Off her feet with the crumbs she throws you.
– Kim Carnes.
My grandmother was never what you would call a stereotypically attractive woman. She had no shortage of “gentlemen suitors,” but she was no beauty. She was just endearingly herself. She was loud, direct, well-organized, good-humoured, and confident. Instead of being shy on account of her enormous bosoms, she stuck them out like a pair of torpedoes. And she was always very well put-together, as I’ve written before. She wasn’t adventurous with her appearance, but she was meticulous and professional – low-heeled leather shoes, neat bun, polka-dotted frock, and, if she was going a little wild, purple lipstick. Her well-starched, spotless white coat was thrown over this ensemble with the studied carelessness of a soldier’s standard-issue jacket over a rakish uniform. Moving through the hospital halls, and various government offices, Doctor Antonova was a tank.
My grandmother also lived through the Nazi occupation of Ukraine. One of the things she tells me about it now is how she always took great care to “not appear vulnerable” to the Nazi soldiers. She was obsessed with “looking OK”: standing up straight, being well-scrubbed and clean, having well-brushed hair, neatly mended clothes. The Nazis picked on you if you looked vulnerable, she claimed. Meanwhile, the female volunteer/partisan was part of war-time imagery for little girls, as were the mothers of the male soldiers – by turns terrified and defiant. The fighting women, however, were always defiant – and always feminine. The uniform included a skirt pulled over tall, black boots. A plucked eyebrow was eternally cocked over the eternally gleaming eye. My grandmother heard of such women.
When I think about my relationship with my own appearance, I think about my grandmother. I’ve already written why. But that was not the whole “why.” The whole why has to do with the way I developed as a child. When did I start caring about the way I looked? Was I converted by magazines and TV? No, it began much earlier than that. It started with my first experiences of violence, with my desire to become a tank.
Feeling guilty, feeling liquefied and diminished and weak, I was determined not to let anyone find out as to what was happening inside. I had to appear as though everything was fine. So began my obsession with my looks. I brushed my hair carefully. I sat in front of the mirror, and adopted different expressions – calm, calmer, calmest. Angry, angrier, angriest. I was religious about fitting in, looking normal. And, I was also obsessed with a WWII movie – “A Zori Zdes’ Tikhie.” I remember wanting to be like the women in it – steely, gorgeous, recklessly brave.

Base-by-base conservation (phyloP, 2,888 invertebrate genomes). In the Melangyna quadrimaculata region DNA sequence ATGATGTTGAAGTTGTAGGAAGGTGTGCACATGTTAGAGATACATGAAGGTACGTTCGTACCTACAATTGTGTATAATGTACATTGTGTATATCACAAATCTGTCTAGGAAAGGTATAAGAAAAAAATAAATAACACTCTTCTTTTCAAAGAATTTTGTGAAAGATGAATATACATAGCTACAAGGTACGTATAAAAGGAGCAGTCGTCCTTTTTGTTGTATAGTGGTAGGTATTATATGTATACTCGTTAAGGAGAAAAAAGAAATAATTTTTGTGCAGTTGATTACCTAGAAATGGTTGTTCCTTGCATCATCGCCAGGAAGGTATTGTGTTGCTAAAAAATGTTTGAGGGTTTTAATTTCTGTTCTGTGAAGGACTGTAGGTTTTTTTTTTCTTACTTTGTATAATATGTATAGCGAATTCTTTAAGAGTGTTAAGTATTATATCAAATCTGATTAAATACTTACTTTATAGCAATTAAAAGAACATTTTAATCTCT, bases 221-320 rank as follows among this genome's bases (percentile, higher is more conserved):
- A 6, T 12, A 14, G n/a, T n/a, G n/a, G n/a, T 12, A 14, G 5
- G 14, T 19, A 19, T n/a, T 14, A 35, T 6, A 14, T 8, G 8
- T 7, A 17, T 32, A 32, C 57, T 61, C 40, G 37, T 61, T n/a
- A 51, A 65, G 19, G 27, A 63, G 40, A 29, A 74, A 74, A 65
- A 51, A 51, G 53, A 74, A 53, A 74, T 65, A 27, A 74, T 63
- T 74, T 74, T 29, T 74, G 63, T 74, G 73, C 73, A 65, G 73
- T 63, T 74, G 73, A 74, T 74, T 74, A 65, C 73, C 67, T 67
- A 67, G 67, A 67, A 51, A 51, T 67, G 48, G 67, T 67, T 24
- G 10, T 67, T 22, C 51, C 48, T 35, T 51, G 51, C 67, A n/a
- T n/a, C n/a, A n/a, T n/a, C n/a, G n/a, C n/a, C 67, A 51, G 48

My appearance became my armour. As I grew up, I endlessly cultivated different styles and looks. Every outfit was a performance in and of itself, even if it was a muted perfomance. A carefully-planned outfit figured into any important occasion, even if I’d spent a good hour trying to figure out how to not make it look planned in any way. Just like in writing, letting the seams show was a no-no. And is to this day, I think.
Perhaps this is why so much of feminist critique on beauty standards and grooming rituals seems to slide by me like drab countryside through a car window. So much of it I can no longer relate to, now that I’ve gotten to know myself more. It doesn’t invalidate most of the things that feminists say about beauty culture, it just makes me feel a bit cut off from the discussion (so, naturally, I start my own). Sure, I still very much like to blame my insecurities on some guy fawning over pictures of Nicole Ritchie on the E! Channel. Alternatively, I get pissed off at the idea that a $50 skin cream will somehow smooth out all my worries and scars, internal and external. I still snark at men who give women a hard time for simply wanting to do their own damn thing. And, on the flip-side, so much of me still very much needs to fit in.
But this need to fit in, it did not originate with the media. The media fed on it, the media inflamed it, but didn’t create it. Not in my case, anyway. I am not one of Lenin’s “masses,” or I try not to be, and so I don’t speak for anyone but me.
Am I a conformist? Hell yes. I like wearing the standard-issue mask of femininity. I’m rather romantic about it. Am I privileged? Damn straight I am. I’ve also gone through the self-doubt, I’ve gone through wondering if I can, or should, be someone I’m not.
I’ve gone through rejecting my mother, who claimed my deliberately unkempt appearance at the start of fall break freshman year was a sign of “disrespect,” as both oppressor and victim. Until I remembered, that is, that my mother’s mother lived through the war as well. And what they struggled to preserve, which was such a crooked thing, such an imperfect and improbable and strange and cruel thing, this whole entire Soviet shebang, was still important to them, no matter how much it was deconstructed and re-framed. My mother, my grandmothers – were terrified of the possibility that I would reject them, cut them off, take every single one of their traditions and mercilessly chuck them out. Appearance played a part in this. Appearance existed instead of the bulletproof vest, which had taken too long to invent. Appearance was pride, the rueful smile at the execution wall, the final “fuck you” before the curtain call.
I looked at these women, and thought to myself that this is what we have, this tradition of femininity that links us together, that exists far outside the babble on TV. This weird, perilous, ridiculous tradition – that felt like coming home to me. And I ended up choosing it for myself all over again, being older now and maybe even a little bit wiser.
And I still choose it.
Of course, there’s more to it than that. I also approach the idea of physical appearance as an artist, or try to, anyway. But that’s a whole other story, for a different bedtime.